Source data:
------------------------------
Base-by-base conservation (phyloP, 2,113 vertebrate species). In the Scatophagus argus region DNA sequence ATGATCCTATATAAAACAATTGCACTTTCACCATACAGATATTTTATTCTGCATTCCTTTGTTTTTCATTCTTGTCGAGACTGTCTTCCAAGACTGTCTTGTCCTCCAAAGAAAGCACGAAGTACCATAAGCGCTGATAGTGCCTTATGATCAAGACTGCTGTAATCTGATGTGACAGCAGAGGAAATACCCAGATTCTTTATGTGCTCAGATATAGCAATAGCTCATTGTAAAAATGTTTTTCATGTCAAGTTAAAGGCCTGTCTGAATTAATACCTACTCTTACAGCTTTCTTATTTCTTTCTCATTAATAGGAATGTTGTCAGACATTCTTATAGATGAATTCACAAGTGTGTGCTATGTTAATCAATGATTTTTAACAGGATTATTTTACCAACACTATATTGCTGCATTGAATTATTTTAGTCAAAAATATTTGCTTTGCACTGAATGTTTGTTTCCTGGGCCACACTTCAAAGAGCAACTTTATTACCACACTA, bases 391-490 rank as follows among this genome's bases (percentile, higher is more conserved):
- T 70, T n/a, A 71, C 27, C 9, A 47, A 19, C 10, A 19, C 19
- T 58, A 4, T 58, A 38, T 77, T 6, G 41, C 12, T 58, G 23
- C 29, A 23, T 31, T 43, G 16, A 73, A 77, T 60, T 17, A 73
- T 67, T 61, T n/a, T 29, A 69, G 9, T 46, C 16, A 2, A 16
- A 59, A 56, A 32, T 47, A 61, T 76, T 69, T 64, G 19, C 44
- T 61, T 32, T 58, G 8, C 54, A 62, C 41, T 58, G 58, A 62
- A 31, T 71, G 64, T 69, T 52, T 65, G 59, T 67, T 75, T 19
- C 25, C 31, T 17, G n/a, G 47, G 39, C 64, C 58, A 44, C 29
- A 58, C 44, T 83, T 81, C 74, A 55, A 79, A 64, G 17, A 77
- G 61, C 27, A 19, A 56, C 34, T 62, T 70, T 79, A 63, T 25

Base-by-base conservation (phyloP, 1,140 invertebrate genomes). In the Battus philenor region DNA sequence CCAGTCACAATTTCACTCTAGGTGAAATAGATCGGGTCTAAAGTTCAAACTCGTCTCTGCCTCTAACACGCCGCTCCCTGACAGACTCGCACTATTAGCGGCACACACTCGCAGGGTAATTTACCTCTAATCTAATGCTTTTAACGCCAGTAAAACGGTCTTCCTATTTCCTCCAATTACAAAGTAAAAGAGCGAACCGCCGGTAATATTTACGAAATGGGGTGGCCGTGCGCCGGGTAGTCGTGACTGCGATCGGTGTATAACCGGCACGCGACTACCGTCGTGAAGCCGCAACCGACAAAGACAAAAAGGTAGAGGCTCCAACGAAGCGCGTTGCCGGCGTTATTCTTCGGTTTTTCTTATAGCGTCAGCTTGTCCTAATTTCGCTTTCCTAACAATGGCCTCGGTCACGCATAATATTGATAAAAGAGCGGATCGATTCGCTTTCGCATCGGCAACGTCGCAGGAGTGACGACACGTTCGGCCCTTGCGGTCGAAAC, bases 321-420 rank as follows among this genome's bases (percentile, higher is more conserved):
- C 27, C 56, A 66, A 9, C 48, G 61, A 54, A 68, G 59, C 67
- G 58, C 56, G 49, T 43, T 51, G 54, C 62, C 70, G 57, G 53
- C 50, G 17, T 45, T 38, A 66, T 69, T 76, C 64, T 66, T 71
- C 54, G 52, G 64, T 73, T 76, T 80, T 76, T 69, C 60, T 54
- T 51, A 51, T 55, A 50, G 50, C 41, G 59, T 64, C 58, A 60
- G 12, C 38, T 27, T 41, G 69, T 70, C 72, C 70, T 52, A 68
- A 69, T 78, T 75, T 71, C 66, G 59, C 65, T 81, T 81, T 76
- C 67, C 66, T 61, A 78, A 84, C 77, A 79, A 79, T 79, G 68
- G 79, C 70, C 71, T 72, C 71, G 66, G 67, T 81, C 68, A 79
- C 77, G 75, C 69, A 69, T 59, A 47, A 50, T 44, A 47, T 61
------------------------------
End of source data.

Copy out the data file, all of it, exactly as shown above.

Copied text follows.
Base-by-base conservation (phyloP, 2,113 vertebrate species). In the Scatophagus argus region DNA sequence ATGATCCTATATAAAACAATTGCACTTTCACCATACAGATATTTTATTCTGCATTCCTTTGTTTTTCATTCTTGTCGAGACTGTCTTCCAAGACTGTCTTGTCCTCCAAAGAAAGCACGAAGTACCATAAGCGCTGATAGTGCCTTATGATCAAGACTGCTGTAATCTGATGTGACAGCAGAGGAAATACCCAGATTCTTTATGTGCTCAGATATAGCAATAGCTCATTGTAAAAATGTTTTTCATGTCAAGTTAAAGGCCTGTCTGAATTAATACCTACTCTTACAGCTTTCTTATTTCTTTCTCATTAATAGGAATGTTGTCAGACATTCTTATAGATGAATTCACAAGTGTGTGCTATGTTAATCAATGATTTTTAACAGGATTATTTTACCAACACTATATTGCTGCATTGAATTATTTTAGTCAAAAATATTTGCTTTGCACTGAATGTTTGTTTCCTGGGCCACACTTCAAAGAGCAACTTTATTACCACACTA, bases 391-490 rank as follows among this genome's bases (percentile, higher is more conserved):
- T 70, T n/a, A 71, C 27, C 9, A 47, A 19, C 10, A 19, C 19
- T 58, A 4, T 58, A 38, T 77, T 6, G 41, C 12, T 58, G 23
- C 29, A 23, T 31, T 43, G 16, A 73, A 77, T 60, T 17, A 73
- T 67, T 61, T n/a, T 29, A 69, G 9, T 46, C 16, A 2, A 16
- A 59, A 56, A 32, T 47, A 61, T 76, T 69, T 64, G 19, C 44
- T 61, T 32, T 58, G 8, C 54, A 62, C 41, T 58, G 58, A 62
- A 31, T 71, G 64, T 69, T 52, T 65, G 59, T 67, T 75, T 19
- C 25, C 31, T 17, G n/a, G 47, G 39, C 64, C 58, A 44, C 29
- A 58, C 44, T 83, T 81, C 74, A 55, A 79, A 64, G 17, A 77
- G 61, C 27, A 19, A 56, C 34, T 62, T 70, T 79, A 63, T 25

Base-by-base conservation (phyloP, 1,140 invertebrate genomes). In the Battus philenor region DNA sequence CCAGTCACAATTTCACTCTAGGTGAAATAGATCGGGTCTAAAGTTCAAACTCGTCTCTGCCTCTAACACGCCGCTCCCTGACAGACTCGCACTATTAGCGGCACACACTCGCAGGGTAATTTACCTCTAATCTAATGCTTTTAACGCCAGTAAAACGGTCTTCCTATTTCCTCCAATTACAAAGTAAAAGAGCGAACCGCCGGTAATATTTACGAAATGGGGTGGCCGTGCGCCGGGTAGTCGTGACTGCGATCGGTGTATAACCGGCACGCGACTACCGTCGTGAAGCCGCAACCGACAAAGACAAAAAGGTAGAGGCTCCAACGAAGCGCGTTGCCGGCGTTATTCTTCGGTTTTTCTTATAGCGTCAGCTTGTCCTAATTTCGCTTTCCTAACAATGGCCTCGGTCACGCATAATATTGATAAAAGAGCGGATCGATTCGCTTTCGCATCGGCAACGTCGCAGGAGTGACGACACGTTCGGCCCTTGCGGTCGAAAC, bases 321-420 rank as follows among this genome's bases (percentile, higher is more conserved):
- C 27, C 56, A 66, A 9, C 48, G 61, A 54, A 68, G 59, C 67
- G 58, C 56, G 49, T 43, T 51, G 54, C 62, C 70, G 57, G 53
- C 50, G 17, T 45, T 38, A 66, T 69, T 76, C 64, T 66, T 71
- C 54, G 52, G 64, T 73, T 76, T 80, T 76, T 69, C 60, T 54
- T 51, A 51, T 55, A 50, G 50, C 41, G 59, T 64, C 58, A 60
- G 12, C 38, T 27, T 41, G 69, T 70, C 72, C 70, T 52, A 68
- A 69, T 78, T 75, T 71, C 66, G 59, C 65, T 81, T 81, T 76
- C 67, C 66, T 61, A 78, A 84, C 77, A 79, A 79, T 79, G 68
- G 79, C 70, C 71, T 72, C 71, G 66, G 67, T 81, C 68, A 79
- C 77, G 75, C 69, A 69, T 59, A 47, A 50, T 44, A 47, T 61